When I was a kid, my best friend broke his arm sliding into second base in a Babe Ruth baseball game on a Sunday afternoon. We teased him that his injury was a result of playing baseball on a Sunday. I reflected on this childhood experience as I read this story in Wednesday's Palm Beach Post on how a high school student's refusal to participate in a three-point competition because it would interfere with the Jewish Sabbath tradition may have saved her life:
By Saturday afternoon, Orzechowitz, who was staying in Tampa, was in so much pain that she had to be taken to a Tampa-area hospital, an ironic twist for several reasons.
In Orthodox Judaism, secular life ends at sundown Friday and doesn't resume until nearly an hour after sundown Saturday. For this 25-hour period, members attend synagogue and enjoy a day of rest but do little else. That is why Orzechowitz could not participate in the three-point finals, which Karolina Bazua of Boca Raton High School eventually won.
The exception to the observance is if someone is in medical danger. Orzechowitz had to end the Sabbath prematurely with a trip to the hospital, where she had an emergency appendectomy Sunday morning.
Had she participated in the three-point contest, doctors told her, the appendix might have ruptured while she was on the court.
The Post is all over this story (see here and here), which is great because these types of incidents seem to be happening more often. The stories are also spanning multiple religions (see Muslim athletes and their clothing) and sometimes those objecting are not that sympathetic.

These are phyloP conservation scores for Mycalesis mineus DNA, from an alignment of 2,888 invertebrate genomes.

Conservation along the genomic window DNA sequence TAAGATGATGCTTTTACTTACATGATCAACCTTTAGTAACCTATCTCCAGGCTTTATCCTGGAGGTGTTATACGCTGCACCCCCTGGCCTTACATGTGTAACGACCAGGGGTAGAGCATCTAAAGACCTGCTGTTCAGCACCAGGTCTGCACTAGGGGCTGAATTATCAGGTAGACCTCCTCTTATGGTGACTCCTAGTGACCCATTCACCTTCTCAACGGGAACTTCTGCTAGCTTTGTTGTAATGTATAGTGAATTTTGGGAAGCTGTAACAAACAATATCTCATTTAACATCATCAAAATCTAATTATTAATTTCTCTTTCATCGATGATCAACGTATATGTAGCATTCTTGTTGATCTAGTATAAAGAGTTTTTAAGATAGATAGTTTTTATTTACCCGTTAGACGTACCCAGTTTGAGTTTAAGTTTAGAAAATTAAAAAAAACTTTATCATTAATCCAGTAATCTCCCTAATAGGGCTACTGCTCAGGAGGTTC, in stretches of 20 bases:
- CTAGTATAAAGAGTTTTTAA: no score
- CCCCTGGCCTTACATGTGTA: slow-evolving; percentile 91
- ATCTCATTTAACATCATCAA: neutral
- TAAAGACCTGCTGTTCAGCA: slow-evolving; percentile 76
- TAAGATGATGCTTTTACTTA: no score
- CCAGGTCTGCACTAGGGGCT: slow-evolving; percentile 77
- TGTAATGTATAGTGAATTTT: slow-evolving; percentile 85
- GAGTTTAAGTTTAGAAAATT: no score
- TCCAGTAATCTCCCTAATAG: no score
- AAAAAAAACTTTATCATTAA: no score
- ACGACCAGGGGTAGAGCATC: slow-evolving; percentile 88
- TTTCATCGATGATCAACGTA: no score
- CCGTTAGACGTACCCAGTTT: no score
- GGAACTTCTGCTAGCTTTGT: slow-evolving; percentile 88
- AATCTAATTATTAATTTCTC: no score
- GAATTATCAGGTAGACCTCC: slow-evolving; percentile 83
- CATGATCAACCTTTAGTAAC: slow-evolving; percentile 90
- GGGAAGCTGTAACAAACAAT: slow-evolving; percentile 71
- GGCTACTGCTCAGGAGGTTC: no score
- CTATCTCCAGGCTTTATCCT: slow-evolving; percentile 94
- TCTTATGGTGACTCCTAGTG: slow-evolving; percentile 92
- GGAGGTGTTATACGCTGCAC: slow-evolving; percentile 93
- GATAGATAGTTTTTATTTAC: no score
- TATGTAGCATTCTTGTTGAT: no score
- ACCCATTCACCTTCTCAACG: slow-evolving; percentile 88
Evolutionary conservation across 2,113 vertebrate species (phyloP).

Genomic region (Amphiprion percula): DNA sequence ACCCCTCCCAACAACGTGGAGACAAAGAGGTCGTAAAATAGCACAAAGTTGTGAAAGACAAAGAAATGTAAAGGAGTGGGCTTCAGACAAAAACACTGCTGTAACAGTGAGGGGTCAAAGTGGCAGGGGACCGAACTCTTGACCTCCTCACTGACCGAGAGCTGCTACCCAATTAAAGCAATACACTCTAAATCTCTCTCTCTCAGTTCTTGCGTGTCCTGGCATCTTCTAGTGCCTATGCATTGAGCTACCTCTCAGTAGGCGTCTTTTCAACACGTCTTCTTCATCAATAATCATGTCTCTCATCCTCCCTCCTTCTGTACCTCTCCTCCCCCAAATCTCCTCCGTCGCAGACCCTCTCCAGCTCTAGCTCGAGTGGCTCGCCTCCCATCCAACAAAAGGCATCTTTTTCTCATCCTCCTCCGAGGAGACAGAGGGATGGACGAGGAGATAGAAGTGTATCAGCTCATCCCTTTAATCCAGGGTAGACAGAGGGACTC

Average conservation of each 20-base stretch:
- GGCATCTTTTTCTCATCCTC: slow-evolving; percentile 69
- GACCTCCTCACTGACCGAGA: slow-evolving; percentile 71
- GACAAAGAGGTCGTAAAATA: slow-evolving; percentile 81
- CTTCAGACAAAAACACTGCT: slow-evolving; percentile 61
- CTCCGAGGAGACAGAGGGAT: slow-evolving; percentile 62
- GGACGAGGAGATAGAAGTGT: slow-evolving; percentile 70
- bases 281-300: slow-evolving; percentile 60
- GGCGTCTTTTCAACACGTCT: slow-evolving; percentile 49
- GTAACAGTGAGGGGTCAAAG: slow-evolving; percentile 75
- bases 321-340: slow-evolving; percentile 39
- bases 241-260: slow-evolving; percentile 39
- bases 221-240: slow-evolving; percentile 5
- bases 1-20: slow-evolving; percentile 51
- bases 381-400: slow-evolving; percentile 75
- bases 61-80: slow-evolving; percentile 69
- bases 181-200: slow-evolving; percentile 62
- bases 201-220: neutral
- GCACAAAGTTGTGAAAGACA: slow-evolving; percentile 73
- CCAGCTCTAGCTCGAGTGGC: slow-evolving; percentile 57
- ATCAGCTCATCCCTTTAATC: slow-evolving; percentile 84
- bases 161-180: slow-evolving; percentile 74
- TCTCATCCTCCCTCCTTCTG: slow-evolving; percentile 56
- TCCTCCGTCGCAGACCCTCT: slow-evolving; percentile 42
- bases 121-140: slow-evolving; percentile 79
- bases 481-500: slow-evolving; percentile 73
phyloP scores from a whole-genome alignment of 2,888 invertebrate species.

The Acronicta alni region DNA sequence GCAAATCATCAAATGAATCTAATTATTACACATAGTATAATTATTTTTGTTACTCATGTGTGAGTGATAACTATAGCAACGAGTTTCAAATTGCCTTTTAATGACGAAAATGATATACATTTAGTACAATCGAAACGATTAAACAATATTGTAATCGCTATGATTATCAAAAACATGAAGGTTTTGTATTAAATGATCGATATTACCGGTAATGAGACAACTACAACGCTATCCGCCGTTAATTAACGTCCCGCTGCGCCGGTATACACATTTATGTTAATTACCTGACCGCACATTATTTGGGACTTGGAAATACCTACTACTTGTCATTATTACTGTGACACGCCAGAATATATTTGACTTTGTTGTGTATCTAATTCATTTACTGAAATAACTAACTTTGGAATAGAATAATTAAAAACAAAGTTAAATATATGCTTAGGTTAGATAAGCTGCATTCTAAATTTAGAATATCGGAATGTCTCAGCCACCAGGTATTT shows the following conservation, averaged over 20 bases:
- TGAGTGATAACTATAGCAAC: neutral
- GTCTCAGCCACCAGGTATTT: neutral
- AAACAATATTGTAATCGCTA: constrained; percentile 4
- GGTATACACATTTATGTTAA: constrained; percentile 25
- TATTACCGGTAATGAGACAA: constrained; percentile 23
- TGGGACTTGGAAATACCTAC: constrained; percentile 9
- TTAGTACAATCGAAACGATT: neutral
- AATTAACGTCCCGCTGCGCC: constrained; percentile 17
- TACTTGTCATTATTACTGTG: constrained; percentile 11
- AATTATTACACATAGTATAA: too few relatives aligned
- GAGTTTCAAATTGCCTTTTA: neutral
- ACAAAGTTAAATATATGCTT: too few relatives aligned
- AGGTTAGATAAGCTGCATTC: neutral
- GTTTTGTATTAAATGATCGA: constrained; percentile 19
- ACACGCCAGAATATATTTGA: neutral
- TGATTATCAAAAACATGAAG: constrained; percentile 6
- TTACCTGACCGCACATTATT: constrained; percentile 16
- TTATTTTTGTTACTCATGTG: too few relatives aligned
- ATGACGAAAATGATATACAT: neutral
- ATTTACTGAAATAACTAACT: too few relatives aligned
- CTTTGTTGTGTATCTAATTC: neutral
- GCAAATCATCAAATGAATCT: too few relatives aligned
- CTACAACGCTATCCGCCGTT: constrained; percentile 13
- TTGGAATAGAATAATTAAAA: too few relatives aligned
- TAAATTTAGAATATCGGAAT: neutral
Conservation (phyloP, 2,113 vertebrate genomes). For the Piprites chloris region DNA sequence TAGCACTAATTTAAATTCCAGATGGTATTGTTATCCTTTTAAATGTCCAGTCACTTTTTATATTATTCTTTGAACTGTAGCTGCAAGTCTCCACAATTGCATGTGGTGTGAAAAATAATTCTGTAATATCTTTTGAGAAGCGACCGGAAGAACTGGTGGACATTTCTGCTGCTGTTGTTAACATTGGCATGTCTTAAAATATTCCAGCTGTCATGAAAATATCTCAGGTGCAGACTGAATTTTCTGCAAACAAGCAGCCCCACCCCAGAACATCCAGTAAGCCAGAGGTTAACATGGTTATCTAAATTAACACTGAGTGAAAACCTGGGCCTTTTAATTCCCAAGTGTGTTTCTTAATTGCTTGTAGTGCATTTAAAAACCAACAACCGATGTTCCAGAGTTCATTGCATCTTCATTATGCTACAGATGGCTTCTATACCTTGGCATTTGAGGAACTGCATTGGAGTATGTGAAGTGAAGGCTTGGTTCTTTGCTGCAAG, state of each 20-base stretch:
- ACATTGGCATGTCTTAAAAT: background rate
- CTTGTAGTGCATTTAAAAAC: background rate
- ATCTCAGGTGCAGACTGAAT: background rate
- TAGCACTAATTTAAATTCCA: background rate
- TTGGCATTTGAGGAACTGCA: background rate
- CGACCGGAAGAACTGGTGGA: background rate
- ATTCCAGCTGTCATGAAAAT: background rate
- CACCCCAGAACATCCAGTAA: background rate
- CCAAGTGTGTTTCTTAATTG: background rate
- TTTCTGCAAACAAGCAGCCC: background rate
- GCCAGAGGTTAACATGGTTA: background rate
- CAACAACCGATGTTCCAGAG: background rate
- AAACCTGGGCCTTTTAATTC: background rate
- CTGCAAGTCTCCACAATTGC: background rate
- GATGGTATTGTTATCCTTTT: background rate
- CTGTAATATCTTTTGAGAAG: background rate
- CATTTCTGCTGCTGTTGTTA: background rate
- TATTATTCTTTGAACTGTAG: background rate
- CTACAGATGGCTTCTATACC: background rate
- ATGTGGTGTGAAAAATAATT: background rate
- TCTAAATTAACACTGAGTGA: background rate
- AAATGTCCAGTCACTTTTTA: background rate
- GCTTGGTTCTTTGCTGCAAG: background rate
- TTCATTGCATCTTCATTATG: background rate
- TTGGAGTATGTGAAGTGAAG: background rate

One aspect of the Post story I particularly liked is how it brought in those who object to the athletes playing sports at all, which shows that this story is more complicated than it first appeared:
Orzechowitz was even attacked by some ultra-Orthodox Jews, who believe it's inappropriate for a girl to play basketball in front of men. Her mother called those claims "ridiculous.'' Yeshiva is a modern Orthodox school, and the girls wear shorts or skirts that go below the knees, as well as cover their arms above the elbows when playing basketball.
"Our message to students is to participate and to do so in a way which is faithful to our 7,500-year-old heritage,'' Tirschwell said.
Perhaps this aspect explains why these types of stories are popping up more often. Religiously observant families have discovered the positive benefits of competitive sports and are attempting to conform their cultural practices to the requirements of the organized sports. But ultimately, conflicts arise involving the athlete's uniform or a tournament schedule, and we have ourselves a news story.
Sports reporters throughout American communities should get used to stories like these because I have a feeling that they won't be going away.
Photo of the Virginia Gazette "Sports and Religion" section taken by the author in Williamsburg, Va., in May 2007.